Sunday, August 29, 2010

When The Dead Speak by S. D. Tooley

It was the paranormal aspect of S. D. Tooley’s novel, When the Dead Speak that caught my attention. The sleuth, Sergeant Samantha (Sam) Casey has a unique gift. She can sense images and intuition from the dead. They tell her things. Being an author of paranormal abilities, I had to read this book.

A quote from Mystery news is printed on the cover above the title: “The book opens with a bang, literally.” Well, not so much ‘literally’ but it does open with an eighteen wheeler smashing into a concrete support on a highway overpass. As the column crumbles, a body is exposed, encased in the concrete. That is a good way to open a novel.

Meanwhile, Sam Casey is working undercover, infiltrating the household of a state senator, who has his eyes set on the governor’s seat. She is nearly caught by a security guard but manages to escape.

After hearing reports of a break-in at the senator’s home, her chief suspects Sam of using her off-duty hours for private work and transfers her to another precinct. There, Sam comes face to face with her near-captor, Jake Mitchell and his partner Frank Travis. She is assigned to work with them to investigate the body in the concrete pillar. Since she was in disguise when he almost caught her, she hopes he won’t recognize her. Unfortunately, Jake never forgets a perfect set of legs.

The find themselves at odds with each other, exacerbated by Sam’s mother, Abby, who soon has Jake staying at their house, fixing him meals and washing his clothes. They manage to forge a working relationship as they try to solve the mystery. The man, Harvey Wilson, was reported as AWOL during the Korean War. So what happened to him between 1951 when he went missing and 1977 when the overpass was built? The leads they uncover lead to the state senator, Washington, DC and even to Sam’s father, who was an investigative reporter who died in 1977, the same year as Harvey Wilson. The common bond between all of them is a pin in the shape of a lightning bolt.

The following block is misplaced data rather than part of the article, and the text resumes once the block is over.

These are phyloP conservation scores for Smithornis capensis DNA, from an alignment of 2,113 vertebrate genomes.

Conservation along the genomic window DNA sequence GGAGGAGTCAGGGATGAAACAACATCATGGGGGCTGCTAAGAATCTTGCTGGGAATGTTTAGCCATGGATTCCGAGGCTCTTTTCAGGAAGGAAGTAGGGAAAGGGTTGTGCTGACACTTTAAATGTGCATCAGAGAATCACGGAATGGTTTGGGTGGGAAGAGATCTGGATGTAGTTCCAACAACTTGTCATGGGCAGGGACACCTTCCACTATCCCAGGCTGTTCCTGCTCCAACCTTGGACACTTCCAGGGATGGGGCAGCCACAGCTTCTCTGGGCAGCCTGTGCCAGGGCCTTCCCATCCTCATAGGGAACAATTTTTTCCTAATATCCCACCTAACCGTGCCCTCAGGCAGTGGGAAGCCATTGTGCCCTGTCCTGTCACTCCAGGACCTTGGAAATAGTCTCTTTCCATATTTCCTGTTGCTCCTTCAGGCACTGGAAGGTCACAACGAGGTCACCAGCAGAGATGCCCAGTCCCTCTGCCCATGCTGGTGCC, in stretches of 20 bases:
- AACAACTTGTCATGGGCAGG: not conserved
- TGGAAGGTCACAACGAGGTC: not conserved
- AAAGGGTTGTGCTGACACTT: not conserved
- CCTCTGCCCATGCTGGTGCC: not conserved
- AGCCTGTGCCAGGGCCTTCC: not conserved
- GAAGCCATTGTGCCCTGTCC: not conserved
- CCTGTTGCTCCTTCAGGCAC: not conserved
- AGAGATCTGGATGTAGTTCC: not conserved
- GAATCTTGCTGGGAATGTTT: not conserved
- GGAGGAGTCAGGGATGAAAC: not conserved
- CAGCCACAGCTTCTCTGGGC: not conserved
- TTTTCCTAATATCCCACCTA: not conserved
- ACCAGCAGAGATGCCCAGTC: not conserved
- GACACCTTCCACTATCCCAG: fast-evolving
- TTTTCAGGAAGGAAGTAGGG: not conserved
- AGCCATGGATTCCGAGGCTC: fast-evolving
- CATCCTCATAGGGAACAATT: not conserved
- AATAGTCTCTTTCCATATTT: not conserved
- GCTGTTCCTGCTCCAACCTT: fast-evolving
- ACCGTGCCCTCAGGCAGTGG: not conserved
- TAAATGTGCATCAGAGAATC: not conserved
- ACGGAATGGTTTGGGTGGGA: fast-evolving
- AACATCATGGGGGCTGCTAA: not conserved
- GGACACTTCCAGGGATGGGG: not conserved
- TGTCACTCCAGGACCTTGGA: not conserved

The investigation is hampered by the length of time since the Korean War. Most of the men who fought have long since died, narrowing down the number of people they can rely on for clues. But it seems there are those still alive and want those secrets to stay buried and Sam finds herself in increasing danger. She’ll need all of her powers if she is going to come out alive.

Tooley incorporates Native American mysticism into the story, more so than the paranormal. Abby has the ability to communicate with the spirits and ask for their intercession. Whether the spirits answer her supplications is conjectural, but Abby knows that Jake is meant for her daughter and makes certain that they see each other through her eyes. If they can stop being hostile to each other.

There is more than spirits and clairvoyance here. Tooley’s characters Sam, Abby and Alex, a Native American man living on Sam’s sprawling estate, can talk to the animals. Birds, especially, act as messengers and spies. Of course, not all conversations are aboveboard as Sam demonstrates when she has two pigeons do their business on her new commander’s paper work.

So the book has a sense of humor, too. Tooley spins a great tale mixed with government cover-up, blackmail, the unknown and love. It’s reminiscent of Brad Thor’s thrillers, which also involve government officials all the way up to the president.

When the Dead Speak is an exciting mystery with interesting turns every chapter.

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